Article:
Can you spot the difference between deputy heads and middle leaders?

During the summer we carried out a survey to explore how education professionals felt about the challenges they face in schools.

More than a thousand people replied including deputies, assistant heads, heads of department, SENCos and other middle leaders. While examining the data, we looked at how middle leaders and our control group of deputies compared. There were some key differences in their responses, especially in the actual words each group used most often. We ran their responses through tagxedo.com to create these word clouds for a quick, visual overview on two key questions. For anyone unfamiliar with the format, the bigger the word the more often it was used.

What (if anything) currently deters you from applying for promotion?

Middle leaders said…

 

Deputies said…

This suggests middle leaders’ greatest concerns around promotion are about the lack of time and gaining sufficient experience for the role. The perceived pressures of senior roles and resulting personal concerns, such as work-life balance, are also influential, but stress is perhaps not as big an issue as we would expect.

In contrast, the overriding issue deterring deputies from promotion is pressure, whether it’s in relation to the responsibilities of headship or accountability to Ofsted. Lack of time is still a concern, but there are other greater worries.

On a more positive note we also asked another question of both groups.

What do you enjoy most about your current role? 

Middle leaders said…

 Deputies said…

The most commonly used words to describe what they like about their jobs are reassuringly similar. Both groups (thankfully) enjoy working with children and teaching. It’s interesting to see that leading and developing others are key parts of both types of role, but as you might expect those aspects of work are more commonly mentioned by deputies than middle leaders. Similarly working with colleagues was often mentioned by both groups, but more often by middle leaders.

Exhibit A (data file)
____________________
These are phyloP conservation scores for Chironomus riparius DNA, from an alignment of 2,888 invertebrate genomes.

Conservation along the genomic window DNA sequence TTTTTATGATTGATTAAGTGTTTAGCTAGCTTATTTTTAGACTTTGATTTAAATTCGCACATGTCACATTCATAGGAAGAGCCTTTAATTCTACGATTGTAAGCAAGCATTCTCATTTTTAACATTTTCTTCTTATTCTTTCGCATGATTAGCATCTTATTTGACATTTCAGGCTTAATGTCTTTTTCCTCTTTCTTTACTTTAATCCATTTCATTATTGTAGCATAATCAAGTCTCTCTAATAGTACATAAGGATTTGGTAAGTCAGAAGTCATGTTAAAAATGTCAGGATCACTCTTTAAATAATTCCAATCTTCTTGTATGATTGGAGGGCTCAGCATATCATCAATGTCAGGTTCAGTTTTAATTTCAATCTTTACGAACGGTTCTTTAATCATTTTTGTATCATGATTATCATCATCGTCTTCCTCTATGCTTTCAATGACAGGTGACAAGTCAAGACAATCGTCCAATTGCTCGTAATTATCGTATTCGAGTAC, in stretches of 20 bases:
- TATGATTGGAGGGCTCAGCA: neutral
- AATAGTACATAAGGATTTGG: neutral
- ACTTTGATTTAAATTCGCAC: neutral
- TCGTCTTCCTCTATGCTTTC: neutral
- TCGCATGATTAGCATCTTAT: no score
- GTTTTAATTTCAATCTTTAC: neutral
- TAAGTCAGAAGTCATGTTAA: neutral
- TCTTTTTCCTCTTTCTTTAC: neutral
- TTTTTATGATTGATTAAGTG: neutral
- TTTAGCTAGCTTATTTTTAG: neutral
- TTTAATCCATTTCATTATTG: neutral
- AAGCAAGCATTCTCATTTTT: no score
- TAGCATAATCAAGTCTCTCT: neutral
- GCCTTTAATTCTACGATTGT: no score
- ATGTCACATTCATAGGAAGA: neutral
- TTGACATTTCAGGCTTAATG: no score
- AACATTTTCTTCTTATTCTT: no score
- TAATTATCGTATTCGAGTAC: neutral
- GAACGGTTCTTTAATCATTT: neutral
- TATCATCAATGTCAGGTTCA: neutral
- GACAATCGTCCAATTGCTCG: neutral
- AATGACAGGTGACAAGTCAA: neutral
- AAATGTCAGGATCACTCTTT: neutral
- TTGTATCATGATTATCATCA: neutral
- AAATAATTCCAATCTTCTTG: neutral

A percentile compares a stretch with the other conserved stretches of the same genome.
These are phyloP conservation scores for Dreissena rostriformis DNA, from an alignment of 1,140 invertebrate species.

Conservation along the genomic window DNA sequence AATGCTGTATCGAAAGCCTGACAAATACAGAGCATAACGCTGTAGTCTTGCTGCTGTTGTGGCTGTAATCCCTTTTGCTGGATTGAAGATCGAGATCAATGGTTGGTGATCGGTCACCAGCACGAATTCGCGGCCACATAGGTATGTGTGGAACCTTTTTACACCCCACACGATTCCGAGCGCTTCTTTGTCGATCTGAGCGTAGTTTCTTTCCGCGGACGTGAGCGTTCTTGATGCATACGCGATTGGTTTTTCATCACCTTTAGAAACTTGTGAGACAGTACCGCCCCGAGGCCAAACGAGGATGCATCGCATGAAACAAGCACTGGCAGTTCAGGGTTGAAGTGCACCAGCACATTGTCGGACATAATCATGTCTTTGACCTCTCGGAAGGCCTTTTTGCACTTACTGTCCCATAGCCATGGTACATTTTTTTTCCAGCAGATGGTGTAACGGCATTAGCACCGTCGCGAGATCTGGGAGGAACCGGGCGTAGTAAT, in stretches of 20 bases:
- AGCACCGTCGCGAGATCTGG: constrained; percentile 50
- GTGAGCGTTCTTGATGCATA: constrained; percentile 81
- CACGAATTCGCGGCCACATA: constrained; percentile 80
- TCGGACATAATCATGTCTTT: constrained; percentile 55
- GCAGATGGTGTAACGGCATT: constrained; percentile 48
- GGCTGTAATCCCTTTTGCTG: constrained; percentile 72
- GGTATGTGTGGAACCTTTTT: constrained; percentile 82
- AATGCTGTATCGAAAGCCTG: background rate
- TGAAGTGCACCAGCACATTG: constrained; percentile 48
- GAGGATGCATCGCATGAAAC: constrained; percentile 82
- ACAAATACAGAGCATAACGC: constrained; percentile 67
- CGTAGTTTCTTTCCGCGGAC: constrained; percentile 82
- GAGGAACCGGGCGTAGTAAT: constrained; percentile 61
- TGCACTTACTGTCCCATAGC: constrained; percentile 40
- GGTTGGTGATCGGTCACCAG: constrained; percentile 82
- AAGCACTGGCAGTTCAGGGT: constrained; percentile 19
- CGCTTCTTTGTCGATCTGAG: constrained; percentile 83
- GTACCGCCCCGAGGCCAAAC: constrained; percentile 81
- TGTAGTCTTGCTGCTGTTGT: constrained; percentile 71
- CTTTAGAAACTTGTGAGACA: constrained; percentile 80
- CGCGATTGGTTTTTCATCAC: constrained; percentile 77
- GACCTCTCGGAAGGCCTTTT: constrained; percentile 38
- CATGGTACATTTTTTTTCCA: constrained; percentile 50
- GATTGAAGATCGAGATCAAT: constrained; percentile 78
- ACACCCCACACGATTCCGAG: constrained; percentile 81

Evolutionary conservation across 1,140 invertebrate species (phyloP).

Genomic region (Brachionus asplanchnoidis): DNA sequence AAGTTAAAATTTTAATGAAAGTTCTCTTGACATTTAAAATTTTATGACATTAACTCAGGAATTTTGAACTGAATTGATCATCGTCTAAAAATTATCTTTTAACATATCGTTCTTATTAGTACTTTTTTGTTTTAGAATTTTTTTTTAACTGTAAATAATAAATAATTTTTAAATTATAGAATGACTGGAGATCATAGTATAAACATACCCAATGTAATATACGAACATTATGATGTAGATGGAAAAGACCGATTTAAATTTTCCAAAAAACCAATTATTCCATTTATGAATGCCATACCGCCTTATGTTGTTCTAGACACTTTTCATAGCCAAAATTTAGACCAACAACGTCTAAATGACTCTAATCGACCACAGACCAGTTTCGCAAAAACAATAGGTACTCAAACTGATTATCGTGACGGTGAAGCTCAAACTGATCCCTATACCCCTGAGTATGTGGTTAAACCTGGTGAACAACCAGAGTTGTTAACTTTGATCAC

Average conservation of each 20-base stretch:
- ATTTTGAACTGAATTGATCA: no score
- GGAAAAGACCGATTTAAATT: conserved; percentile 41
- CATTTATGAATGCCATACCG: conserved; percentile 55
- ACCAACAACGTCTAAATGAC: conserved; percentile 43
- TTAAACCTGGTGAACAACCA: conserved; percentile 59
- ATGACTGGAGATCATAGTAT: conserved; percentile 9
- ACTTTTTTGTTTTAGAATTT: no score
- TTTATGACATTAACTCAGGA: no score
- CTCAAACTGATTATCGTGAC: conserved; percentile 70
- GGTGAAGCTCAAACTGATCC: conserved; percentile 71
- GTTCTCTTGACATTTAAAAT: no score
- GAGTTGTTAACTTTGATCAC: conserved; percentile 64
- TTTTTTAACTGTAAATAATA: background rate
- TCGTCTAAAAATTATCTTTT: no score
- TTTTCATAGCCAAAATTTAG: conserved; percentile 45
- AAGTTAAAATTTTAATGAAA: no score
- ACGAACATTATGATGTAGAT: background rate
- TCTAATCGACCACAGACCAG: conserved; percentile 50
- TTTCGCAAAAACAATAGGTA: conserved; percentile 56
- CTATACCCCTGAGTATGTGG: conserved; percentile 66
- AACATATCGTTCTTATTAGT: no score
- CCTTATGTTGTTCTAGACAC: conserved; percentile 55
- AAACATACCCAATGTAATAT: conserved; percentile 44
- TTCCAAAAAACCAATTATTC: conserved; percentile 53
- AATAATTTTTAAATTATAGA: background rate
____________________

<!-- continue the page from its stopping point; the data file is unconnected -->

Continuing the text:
One of NAHT Edge’s early middle leader adopters (and video star), Tom Griffiths (year five teacher and phase two leader) describes middle leaders as “the great unknown…the group of people in schools who aren’t recognised necessarily specifically for the job that they do”. It’s exactly because of this gap that we’re here to provide the support all middle leaders need – helping them to be better teachers, managers and leaders. If you haven’t already, we hope you decide to join in.

We’d like to hear from you about whether your responses to these questions are different. What deters you from applying for promotion? What do you enjoy (and least)? Members can join the debate now in our discussion forum.

(a version of this blog first appeared through my day-job at NAHT Edge)

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We know Ofsted is more than willing to let us have its views – so what could Ofsted learn from us?

Middle leaders have generally become so good in their own classrooms they’re now leading across the school too. But you don’t have to be a middle leader to know that fundamental to helping students progress and flourish is understanding each of them properly and helping them on their individual ‘learning journey’.

For example, I don’t think an experienced middle leader would dream of ‘surprising’ their students with a high stakes test, especially without the class teacher present. Nor would they only pop up very rarely with long gaps in between. Unfortunately, that’s the current Ofsted approach.